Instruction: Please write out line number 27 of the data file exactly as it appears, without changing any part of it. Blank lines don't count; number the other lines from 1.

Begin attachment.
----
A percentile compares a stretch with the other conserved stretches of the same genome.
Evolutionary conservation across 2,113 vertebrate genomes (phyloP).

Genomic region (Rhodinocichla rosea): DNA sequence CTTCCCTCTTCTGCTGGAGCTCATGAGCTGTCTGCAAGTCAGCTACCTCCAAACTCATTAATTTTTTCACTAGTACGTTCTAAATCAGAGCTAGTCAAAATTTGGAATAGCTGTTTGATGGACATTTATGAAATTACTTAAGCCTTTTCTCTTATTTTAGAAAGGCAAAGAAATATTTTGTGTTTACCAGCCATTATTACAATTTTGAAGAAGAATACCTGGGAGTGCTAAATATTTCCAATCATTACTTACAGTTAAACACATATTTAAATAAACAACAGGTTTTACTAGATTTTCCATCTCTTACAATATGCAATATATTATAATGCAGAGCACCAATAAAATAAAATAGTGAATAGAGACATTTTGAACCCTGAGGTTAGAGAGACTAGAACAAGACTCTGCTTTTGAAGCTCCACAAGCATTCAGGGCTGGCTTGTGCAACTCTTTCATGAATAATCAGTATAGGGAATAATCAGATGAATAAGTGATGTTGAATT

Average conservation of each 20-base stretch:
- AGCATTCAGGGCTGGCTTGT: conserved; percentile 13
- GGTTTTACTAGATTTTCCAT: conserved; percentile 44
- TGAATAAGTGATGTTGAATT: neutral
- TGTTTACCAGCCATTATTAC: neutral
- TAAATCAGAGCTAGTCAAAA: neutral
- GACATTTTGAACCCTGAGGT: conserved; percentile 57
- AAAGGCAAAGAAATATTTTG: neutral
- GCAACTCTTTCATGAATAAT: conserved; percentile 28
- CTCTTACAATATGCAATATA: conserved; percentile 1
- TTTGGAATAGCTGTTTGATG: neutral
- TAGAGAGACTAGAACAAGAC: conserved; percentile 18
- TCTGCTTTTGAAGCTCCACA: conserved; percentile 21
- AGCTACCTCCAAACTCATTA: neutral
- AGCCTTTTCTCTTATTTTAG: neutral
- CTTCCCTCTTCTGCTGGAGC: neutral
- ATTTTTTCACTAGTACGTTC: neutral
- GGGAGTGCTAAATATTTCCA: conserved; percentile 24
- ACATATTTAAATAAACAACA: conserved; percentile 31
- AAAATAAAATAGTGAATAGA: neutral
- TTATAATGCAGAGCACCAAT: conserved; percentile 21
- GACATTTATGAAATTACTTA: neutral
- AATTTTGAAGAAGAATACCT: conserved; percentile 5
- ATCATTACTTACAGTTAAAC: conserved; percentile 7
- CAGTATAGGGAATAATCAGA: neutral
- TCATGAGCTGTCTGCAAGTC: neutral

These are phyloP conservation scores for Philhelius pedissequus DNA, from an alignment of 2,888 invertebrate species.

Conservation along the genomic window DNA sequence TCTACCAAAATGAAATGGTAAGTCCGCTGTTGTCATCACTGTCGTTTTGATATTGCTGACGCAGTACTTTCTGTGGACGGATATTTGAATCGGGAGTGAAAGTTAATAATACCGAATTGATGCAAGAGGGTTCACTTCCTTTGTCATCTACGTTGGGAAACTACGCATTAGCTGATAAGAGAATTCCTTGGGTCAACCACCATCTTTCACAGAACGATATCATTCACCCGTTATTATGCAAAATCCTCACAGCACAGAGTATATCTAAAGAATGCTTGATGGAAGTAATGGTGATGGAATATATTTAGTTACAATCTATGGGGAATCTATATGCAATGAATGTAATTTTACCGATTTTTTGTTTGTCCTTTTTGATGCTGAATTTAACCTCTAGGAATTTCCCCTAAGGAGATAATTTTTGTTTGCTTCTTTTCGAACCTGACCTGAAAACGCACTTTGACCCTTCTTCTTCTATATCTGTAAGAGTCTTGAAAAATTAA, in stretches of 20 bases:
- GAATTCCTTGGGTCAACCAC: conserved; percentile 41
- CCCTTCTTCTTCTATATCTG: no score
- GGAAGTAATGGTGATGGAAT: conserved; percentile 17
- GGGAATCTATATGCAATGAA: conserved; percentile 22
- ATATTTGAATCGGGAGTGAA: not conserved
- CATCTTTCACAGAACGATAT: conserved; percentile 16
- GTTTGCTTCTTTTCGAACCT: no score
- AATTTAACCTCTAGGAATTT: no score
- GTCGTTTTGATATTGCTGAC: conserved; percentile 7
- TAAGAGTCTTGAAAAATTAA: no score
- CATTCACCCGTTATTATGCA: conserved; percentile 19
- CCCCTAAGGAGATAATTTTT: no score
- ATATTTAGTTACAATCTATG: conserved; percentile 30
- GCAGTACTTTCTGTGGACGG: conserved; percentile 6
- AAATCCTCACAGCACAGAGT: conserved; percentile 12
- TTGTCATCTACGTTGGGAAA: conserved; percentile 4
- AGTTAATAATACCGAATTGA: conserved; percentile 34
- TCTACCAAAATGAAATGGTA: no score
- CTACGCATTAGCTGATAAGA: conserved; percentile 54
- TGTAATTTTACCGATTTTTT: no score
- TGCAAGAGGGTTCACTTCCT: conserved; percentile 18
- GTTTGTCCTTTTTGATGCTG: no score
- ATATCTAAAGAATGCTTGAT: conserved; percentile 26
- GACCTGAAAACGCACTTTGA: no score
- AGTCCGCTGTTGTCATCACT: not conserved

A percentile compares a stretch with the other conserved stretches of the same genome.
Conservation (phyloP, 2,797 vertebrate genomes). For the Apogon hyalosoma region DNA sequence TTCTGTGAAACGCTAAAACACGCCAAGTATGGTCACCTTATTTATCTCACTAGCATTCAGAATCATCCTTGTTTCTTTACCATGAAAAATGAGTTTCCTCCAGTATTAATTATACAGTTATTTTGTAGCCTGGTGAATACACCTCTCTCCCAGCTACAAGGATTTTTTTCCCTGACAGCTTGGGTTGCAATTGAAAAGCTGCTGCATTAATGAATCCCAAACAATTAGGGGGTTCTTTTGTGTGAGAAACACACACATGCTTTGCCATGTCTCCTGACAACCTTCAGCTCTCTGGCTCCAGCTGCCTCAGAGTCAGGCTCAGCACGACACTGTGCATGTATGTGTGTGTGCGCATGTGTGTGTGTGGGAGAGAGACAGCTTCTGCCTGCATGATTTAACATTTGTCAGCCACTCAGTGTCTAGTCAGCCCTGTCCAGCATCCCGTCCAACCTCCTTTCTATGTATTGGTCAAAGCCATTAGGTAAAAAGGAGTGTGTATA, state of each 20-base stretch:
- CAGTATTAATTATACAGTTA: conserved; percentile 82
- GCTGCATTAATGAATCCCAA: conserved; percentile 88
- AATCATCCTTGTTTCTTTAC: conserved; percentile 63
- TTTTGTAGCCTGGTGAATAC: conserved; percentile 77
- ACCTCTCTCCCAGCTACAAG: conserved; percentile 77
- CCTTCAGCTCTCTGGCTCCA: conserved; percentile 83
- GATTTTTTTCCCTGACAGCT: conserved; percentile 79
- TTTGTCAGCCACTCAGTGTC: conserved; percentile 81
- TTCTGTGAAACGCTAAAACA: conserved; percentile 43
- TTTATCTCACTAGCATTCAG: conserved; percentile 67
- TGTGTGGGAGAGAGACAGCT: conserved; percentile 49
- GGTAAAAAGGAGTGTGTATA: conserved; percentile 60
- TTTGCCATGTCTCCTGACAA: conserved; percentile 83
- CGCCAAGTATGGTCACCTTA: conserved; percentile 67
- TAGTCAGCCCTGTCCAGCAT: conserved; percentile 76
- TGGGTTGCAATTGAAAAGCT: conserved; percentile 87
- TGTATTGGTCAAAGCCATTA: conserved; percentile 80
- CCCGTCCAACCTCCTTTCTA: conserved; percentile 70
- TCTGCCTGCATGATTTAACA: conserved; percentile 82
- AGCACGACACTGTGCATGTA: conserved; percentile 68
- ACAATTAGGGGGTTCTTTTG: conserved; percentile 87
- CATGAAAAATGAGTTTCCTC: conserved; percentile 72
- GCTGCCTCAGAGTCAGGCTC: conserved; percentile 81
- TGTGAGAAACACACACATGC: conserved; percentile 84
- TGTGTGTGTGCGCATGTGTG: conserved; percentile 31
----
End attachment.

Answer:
- ATCATTACTTACAGTTAAAC: conserved; percentile 7